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  5. "Ili kostas po tri eŭroj."

"Ili kostas po tri eŭroj."

Translation:They cost three euros each.

June 12, 2015



Duo should accept "euro" as the plural, according to [https://en.wikipedia.org/wiki/Euro#Linguistic_issues]


On the other hand, this would seem to indicate that "eŭroj" is correct: https://en.wikipedia.org/wiki/Linguistic_issues_concerning_the_euro#Esperanto


Correct too, looks like the EO plural is always "eŭroj". The English plural should be "euro" according to the institution that actually issues the things, with "euros" having some support as an alternative, and most common use depending on the country. I'd go with the Irish "euro" plural as carrying the most weight, Ireland being the only English-speaking country in the eurozone.


It's spelled "Euro" but pronounced "Deutschmark".


I for one found that clever, made me laugh :)


It's spelled "Euro" but pronounced Pound


I'd argue that, in English, how people use the language is a more important indication on what "should" be used, rather than what any institution tries to claim. And I've yet to meet (or hear of) a person who would use "twelve euro" instead of "twelve euros".


I know the part of Ireland I'm in, at least, "euros" sounds very wrong. It's a 2 euro coin and a 5 euro note.


Fair point, but in those cases 'euro' is a modifier for 'coin' or 'note'. It's not the main noun and thus the situation is markedly different. Which doesn't mean that I'd dispute your claim of 'euros' sounding odd. Just that I too would say 'a two euro coin'. It's only when 'euro' is the main noun (say, in 'a coin worth two euros') that I'd use the s-plural.


Can po come after the number/number phrase? So could you say "ili kostas tri eŭroj po" or "ili kostas tri po eŭroj" ?


No, because it's a preposition.


A little annoying, and certainly an odd feature of EO, given, at least in Germanic and Romance languages, the equivalents of 'each' tend to act more as adverbs and determiners than as proposition. I wonder where Zamenhof got that from.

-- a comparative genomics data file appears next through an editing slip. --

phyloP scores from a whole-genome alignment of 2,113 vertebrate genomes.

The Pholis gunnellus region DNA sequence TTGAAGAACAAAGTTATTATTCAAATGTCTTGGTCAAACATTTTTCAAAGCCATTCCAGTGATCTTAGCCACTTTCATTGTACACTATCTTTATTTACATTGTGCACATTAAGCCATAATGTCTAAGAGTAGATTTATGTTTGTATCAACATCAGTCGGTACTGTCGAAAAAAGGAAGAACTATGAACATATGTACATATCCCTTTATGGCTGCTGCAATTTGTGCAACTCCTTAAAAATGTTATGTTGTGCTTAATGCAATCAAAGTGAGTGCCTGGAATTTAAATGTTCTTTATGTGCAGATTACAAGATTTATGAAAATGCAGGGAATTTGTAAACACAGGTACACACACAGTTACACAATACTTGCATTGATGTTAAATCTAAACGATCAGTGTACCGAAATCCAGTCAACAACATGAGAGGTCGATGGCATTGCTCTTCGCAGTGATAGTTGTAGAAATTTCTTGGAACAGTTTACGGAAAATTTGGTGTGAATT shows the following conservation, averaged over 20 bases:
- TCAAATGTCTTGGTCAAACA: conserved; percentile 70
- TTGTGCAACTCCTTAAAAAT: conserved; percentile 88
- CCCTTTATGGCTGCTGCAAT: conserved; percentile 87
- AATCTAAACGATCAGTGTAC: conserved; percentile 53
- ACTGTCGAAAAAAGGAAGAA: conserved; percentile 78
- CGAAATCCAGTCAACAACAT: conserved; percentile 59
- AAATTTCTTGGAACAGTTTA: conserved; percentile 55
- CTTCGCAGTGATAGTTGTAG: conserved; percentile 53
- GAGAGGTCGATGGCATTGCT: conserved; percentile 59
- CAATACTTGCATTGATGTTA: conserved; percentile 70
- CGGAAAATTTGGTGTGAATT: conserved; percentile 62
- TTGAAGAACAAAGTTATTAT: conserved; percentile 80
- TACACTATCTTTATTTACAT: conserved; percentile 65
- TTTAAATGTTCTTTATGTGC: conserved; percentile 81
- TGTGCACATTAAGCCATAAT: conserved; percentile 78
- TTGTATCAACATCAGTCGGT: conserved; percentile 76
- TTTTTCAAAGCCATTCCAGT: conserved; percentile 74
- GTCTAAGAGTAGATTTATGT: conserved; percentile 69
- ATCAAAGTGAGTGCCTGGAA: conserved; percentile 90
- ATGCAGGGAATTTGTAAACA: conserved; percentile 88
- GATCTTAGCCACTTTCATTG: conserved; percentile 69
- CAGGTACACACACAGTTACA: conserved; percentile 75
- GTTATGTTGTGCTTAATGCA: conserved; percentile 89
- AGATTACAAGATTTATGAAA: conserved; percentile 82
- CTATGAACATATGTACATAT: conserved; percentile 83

I bet he got it from Russian - both the usage and the form. This is exactly how it is used there: po + NUM + NOUN.GEN


Yeah, Russian was one of Zamenhof's native languages, and many grammatical elements of Esperanto come from Slavic languages.


This is addressed in the Tips & Notes for this section.


Why is not euxroj accusative? i.e. euxrojn


Because "po" is a preposition.


Can po also mean "per" and/or "apiece" here? Has anyone tried those alternatives yet?


All right, I can now verify that at least "apiece" works here.


Zamenhof: "Inter la esprimoj 'doni po 2 pecojn' kaj 'doni po 2 pecoj' estas ankoraŭ malfacile diri, kiu estas la pli bona, kaj tial ambaŭ esprimoj estas uzeblaj kaj bonaj".


Duo is trying to correct "They cost €3 each" to use 3€ instead for the English translation. Sure, putting the sign after the amount is standard practice in Continental languages (and so is probably the standard for Esperanto), but in English currency signs are always put before the amount for all currencies, including the Euro.


Or 0.0006 Bitcoin! (Though it'll soon be only 0.0005, then 0.00045...


Could one say Ili kostas tri eŭroj ĉiu. to mean same thing?


After studying three languages I have come to dislike my mother tongue at times. "costs" "cost"


But what on Earth does it mean to cost three Euros?

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